While Morel’s bat, along with Carlos Quentin‘s 24th homer and Pierzynski’s RBI double, paced the attack, it was the shutdown bullpen that was most impressive as it held the O’s to only the three runs they scored off starter Gavin Floyd in the fifth. Granted, the pen hasn’t been perfect as evidenced by Jesse Crain surrendering the three-run homer to J.J. Hardy on Monday. But the talent and versatility that Ozzie has at his disposal gives the Sox an advantage over most of their opponents.

Here was last night’s scenario:

* Despite showing signs of tiring, Floyd  began the seventh. He gave up a double to Felix Pie, who moved to third on a sacrifice bunt. Floyd then retired the red-hot J.J. Hardy on a grounder to third. Two outs, runner on third, Sox killer Nick Markakis at the plate. Ozzie makes the call to the pen and lefty Will Ohman ends the threat by striking out Markakis.

* Jason Frasor came on to start the eighth. He walked Adam Jones and struck out Vlad Guerrero. With the lefty Chris Davis coming up, Ozzie called on Chris Sale, who retired Davis on a popup and then struck out Mark Reynolds.

* Instead of calling on Santos to begin the ninth, the skipper chose to have Sale face switch-hitter Matt Wieters. He struck him out. With the Orioles opting to call on Josh Bell to pinch-hit for lefty Felix Pie against Sale, Ozzie decided to stay with his lefthander. Bell grounded out to shortstop. Two outs, nobody on.

*Making his final move, Ozzie then called on Santos to face righthanded hitter Robert Andino and  he proceeded to strike him out, the way he did with the three batters he faced the night before. For Santos, save number 24.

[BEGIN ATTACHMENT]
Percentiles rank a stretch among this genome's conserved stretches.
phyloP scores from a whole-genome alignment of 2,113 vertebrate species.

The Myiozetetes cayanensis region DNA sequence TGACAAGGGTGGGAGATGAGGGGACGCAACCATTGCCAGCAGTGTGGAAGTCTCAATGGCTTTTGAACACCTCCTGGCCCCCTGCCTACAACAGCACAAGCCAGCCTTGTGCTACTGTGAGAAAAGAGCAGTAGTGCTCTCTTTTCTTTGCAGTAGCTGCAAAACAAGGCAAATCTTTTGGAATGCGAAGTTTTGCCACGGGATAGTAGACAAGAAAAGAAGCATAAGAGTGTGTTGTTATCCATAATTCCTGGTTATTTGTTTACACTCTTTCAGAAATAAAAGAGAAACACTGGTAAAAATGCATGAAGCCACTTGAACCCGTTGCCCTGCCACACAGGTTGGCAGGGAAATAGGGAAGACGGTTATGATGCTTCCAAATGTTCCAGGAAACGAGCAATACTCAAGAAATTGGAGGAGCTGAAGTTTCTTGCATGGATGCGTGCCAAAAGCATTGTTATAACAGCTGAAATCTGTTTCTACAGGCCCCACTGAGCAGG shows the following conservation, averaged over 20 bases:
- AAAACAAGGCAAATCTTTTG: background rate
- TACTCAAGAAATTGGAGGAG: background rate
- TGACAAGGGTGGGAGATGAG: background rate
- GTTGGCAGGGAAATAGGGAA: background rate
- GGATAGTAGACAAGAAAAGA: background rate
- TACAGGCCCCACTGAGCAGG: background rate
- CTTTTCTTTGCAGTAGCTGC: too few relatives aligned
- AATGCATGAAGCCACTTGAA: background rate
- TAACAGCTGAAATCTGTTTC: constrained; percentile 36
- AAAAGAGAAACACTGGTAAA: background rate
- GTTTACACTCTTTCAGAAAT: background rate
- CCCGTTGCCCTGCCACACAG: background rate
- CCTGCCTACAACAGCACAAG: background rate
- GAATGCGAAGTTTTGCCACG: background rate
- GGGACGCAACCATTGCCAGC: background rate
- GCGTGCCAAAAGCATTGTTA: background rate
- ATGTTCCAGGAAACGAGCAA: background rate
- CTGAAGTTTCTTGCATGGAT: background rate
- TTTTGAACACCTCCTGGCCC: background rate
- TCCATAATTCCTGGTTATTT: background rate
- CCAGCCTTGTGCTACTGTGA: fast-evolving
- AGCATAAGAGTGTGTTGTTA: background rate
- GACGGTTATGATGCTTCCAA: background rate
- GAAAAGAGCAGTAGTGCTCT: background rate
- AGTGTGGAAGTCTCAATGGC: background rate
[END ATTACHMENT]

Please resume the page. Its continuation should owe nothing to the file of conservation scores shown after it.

And at the risk of burying the lead, the Indians extra-inning win over the Tigers helped the Sox narrow the Detroit lead to four games. A win tonight and the Sox are back at the .500, something we doubted might happen again this season after last week’s four-game sweep at the hands of the Yankees.

Sox in Bizarro World

Bizarro World is when up is down, left is right and all things are opposite of the norm. Consider the Friday and Saturday White Sox-Twins games at Target Field as a case in point.

After years of being dominated by the Twinkies and entering this series 1-7 against them this season, the tables turned. It was the Sox, not the Twinkies, who had the outstanding pitching, clutch hitting, sound defense and daring play on the basepaths in the two games. And it was Minnesota which took the role of past Sox teams with less-than-stellar play. Most importantly, the South Siders came out on the winning side of the ledger, 5-3 and 6-1, and already have chalked up a rare series win against their division rivals.

The big story of last night was righty Zach Stewart, who was acquired by the Sox from Toronto in the Edwin Jackson trade. He was aggressive all night and credited with career victory No. 1 in his first Sox appearance as he pitched 6 1/3 innings of one-run ball. Also up to the challenge were Chris Sale, Jason Frasor and Sergio Santos who shut the door after Stewart’s exit.

In the eighth, with Michael Cuddyer on third and no outs, Sale retired Jason Kubel and Jim Thome before Frasor struck out Danny Valencia to end the inning with the tying run on third. Santos pitched a 1-2-3 ninth.

Sox Notes of Note:  No one example can back up the Bizarro World scenario more than this: Joe Nathan, for years a closer the Sox couldn’t touch, gave up a two-run homer to Brent Lillibridge in the four-run Sox ninth…Alex Rios collected three hits while his buddy Adam Dunn struck out three more times…Despite the two victories the Sox remained at 6 1/2 games behind the Tigers, who have beaten the Royals on back-to-back nights.